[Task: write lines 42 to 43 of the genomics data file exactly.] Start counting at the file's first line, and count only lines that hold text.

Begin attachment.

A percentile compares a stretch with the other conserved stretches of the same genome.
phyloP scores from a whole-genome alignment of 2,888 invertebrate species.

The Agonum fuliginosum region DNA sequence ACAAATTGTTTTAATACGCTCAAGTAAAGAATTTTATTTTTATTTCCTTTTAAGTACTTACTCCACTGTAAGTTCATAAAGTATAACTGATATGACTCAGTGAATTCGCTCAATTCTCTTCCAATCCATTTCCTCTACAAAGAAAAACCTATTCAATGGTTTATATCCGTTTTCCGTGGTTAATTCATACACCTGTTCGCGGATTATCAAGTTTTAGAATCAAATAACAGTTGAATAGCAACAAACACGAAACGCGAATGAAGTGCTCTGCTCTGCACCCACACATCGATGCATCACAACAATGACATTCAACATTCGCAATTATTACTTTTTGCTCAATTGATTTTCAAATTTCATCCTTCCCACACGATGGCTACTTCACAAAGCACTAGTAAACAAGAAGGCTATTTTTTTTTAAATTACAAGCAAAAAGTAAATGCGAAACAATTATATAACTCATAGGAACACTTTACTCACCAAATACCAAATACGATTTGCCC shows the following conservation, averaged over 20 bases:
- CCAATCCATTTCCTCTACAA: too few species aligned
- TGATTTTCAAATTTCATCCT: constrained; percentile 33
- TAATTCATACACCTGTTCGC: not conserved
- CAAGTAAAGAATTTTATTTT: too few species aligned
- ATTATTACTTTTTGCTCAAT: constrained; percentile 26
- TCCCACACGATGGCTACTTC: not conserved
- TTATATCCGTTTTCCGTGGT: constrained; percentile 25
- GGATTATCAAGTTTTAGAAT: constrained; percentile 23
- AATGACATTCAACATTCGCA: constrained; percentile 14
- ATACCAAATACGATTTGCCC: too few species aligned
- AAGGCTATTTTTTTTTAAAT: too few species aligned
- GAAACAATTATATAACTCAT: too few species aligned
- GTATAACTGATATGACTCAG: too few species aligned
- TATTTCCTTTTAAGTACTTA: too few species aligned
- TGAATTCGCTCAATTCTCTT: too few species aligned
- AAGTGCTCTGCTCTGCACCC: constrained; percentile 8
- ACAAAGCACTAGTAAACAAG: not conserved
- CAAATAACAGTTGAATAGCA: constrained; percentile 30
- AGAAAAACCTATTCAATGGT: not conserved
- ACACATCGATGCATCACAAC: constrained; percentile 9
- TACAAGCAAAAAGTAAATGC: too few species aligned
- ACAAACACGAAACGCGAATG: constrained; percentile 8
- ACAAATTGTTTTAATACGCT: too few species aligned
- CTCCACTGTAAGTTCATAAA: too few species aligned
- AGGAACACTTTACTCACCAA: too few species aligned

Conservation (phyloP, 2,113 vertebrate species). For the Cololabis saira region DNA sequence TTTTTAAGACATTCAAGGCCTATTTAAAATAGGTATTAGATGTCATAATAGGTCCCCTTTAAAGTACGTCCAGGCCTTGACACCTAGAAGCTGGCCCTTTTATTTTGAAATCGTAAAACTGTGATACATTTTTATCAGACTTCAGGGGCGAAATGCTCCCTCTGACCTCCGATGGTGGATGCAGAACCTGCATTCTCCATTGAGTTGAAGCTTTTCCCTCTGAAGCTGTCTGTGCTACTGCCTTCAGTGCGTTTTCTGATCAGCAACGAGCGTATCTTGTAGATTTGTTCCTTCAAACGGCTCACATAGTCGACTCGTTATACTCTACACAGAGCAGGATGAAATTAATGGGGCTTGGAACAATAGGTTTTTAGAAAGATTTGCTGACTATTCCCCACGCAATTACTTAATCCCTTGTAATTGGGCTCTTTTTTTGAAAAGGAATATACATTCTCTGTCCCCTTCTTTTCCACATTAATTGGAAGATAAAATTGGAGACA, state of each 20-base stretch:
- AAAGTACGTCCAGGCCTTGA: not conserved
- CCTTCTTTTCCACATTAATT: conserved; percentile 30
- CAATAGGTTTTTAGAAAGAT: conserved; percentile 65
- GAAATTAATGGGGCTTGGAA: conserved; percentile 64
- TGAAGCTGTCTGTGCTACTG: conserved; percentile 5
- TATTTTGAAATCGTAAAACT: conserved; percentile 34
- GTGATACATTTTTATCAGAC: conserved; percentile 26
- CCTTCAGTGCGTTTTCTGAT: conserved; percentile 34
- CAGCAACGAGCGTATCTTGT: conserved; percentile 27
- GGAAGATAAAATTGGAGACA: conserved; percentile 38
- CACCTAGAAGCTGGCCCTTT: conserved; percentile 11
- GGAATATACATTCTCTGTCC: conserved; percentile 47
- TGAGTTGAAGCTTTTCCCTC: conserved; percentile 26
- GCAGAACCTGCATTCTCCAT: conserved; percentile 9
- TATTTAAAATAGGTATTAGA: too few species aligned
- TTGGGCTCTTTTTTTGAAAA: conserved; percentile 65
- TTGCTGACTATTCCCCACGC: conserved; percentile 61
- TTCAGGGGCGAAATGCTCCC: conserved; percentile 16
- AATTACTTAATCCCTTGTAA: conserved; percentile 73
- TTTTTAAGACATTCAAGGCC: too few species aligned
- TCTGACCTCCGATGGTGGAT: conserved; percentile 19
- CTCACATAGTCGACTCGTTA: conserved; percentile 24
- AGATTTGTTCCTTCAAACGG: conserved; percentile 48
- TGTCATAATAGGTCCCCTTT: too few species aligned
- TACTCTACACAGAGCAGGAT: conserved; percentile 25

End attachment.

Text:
- TGAGTTGAAGCTTTTCCCTC: conserved; percentile 26
- GCAGAACCTGCATTCTCCAT: conserved; percentile 9